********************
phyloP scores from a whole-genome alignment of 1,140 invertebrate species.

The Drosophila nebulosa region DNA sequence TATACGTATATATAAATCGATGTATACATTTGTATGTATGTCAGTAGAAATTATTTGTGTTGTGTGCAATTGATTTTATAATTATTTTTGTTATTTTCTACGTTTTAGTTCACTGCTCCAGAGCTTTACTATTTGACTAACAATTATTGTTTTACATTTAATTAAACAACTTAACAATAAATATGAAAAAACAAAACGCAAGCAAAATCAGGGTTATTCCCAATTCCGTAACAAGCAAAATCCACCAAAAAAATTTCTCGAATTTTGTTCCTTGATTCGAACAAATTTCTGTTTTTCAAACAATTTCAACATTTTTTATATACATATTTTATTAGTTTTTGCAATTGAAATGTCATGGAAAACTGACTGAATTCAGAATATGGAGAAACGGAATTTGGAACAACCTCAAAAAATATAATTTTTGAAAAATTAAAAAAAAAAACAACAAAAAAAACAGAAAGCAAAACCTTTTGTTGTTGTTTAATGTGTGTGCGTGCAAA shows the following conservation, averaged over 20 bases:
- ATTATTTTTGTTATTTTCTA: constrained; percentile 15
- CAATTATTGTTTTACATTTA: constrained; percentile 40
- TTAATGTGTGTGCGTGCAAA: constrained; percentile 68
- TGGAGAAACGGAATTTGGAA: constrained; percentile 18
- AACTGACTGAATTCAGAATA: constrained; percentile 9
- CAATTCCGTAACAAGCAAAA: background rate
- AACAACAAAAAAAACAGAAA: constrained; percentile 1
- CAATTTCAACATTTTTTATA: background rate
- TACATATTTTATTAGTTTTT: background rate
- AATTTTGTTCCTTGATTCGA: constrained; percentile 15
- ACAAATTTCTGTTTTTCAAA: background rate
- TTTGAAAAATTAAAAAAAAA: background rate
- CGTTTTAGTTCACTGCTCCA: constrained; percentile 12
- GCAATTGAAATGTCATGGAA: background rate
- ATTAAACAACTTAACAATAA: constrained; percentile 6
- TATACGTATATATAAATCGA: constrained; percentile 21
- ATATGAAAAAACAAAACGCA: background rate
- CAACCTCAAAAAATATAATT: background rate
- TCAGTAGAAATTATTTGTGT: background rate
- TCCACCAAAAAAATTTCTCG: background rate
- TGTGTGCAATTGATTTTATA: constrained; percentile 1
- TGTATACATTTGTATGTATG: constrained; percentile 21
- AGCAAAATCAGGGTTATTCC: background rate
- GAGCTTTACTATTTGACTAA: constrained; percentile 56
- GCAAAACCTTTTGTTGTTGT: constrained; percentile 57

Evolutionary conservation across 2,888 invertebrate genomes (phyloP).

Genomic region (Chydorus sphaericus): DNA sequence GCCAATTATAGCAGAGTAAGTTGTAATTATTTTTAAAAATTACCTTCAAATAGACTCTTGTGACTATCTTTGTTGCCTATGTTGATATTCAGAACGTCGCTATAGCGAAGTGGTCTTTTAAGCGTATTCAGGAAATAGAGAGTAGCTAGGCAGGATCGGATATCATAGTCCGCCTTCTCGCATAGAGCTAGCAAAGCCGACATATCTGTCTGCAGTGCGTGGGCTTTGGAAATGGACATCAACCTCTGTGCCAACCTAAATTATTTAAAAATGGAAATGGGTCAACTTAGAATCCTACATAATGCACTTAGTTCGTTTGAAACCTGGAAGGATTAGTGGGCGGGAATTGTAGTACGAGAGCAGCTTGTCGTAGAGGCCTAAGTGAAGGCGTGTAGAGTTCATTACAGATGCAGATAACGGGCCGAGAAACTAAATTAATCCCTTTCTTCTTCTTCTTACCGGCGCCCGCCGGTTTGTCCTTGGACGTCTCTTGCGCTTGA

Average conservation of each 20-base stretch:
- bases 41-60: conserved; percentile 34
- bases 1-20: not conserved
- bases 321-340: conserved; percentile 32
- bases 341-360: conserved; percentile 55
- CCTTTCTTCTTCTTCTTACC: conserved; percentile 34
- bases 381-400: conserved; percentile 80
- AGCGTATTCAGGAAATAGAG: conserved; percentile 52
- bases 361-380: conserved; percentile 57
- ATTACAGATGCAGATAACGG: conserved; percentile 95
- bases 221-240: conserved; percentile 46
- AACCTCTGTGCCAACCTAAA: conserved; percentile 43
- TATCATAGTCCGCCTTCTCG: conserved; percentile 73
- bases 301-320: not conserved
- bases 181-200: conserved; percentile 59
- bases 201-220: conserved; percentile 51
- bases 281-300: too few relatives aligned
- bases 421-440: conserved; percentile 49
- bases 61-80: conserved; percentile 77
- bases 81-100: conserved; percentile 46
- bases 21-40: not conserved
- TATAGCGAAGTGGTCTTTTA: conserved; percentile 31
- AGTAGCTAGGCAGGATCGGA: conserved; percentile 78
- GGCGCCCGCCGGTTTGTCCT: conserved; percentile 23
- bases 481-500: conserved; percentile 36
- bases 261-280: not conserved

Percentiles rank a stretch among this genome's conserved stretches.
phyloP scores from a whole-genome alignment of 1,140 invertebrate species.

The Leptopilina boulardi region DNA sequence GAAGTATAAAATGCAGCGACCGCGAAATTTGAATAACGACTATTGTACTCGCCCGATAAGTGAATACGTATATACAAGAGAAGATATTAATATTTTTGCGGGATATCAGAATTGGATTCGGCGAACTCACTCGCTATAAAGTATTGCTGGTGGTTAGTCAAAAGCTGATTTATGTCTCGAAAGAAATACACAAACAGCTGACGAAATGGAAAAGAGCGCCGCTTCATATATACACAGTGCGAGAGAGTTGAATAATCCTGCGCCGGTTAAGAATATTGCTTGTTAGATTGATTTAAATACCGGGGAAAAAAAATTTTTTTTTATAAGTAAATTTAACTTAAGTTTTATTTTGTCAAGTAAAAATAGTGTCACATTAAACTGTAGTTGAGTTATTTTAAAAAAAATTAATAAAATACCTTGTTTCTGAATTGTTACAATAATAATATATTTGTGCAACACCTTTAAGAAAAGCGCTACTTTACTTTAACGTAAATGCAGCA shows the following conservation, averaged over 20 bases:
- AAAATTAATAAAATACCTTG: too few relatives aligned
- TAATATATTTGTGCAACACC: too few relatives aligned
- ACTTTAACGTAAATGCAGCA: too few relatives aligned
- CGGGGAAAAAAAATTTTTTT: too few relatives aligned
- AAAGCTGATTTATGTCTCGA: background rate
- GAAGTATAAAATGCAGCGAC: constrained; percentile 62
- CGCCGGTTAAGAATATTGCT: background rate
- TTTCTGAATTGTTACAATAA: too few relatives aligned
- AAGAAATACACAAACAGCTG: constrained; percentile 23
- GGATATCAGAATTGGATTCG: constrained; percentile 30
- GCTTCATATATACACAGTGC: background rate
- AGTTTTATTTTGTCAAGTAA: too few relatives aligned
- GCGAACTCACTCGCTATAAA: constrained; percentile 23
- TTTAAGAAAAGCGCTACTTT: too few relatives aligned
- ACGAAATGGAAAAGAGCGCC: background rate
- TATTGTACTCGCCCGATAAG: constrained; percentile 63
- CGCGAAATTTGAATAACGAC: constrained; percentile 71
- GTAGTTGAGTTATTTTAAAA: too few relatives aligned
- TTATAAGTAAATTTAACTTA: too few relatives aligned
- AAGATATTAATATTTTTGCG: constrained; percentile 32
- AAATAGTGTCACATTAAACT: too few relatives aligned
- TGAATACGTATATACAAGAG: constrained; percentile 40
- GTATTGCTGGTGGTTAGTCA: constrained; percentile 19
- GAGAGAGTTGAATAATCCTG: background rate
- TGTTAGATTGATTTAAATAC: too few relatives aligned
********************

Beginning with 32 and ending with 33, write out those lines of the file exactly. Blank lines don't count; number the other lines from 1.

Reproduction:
- bases 1-20: not conserved
- bases 321-340: conserved; percentile 32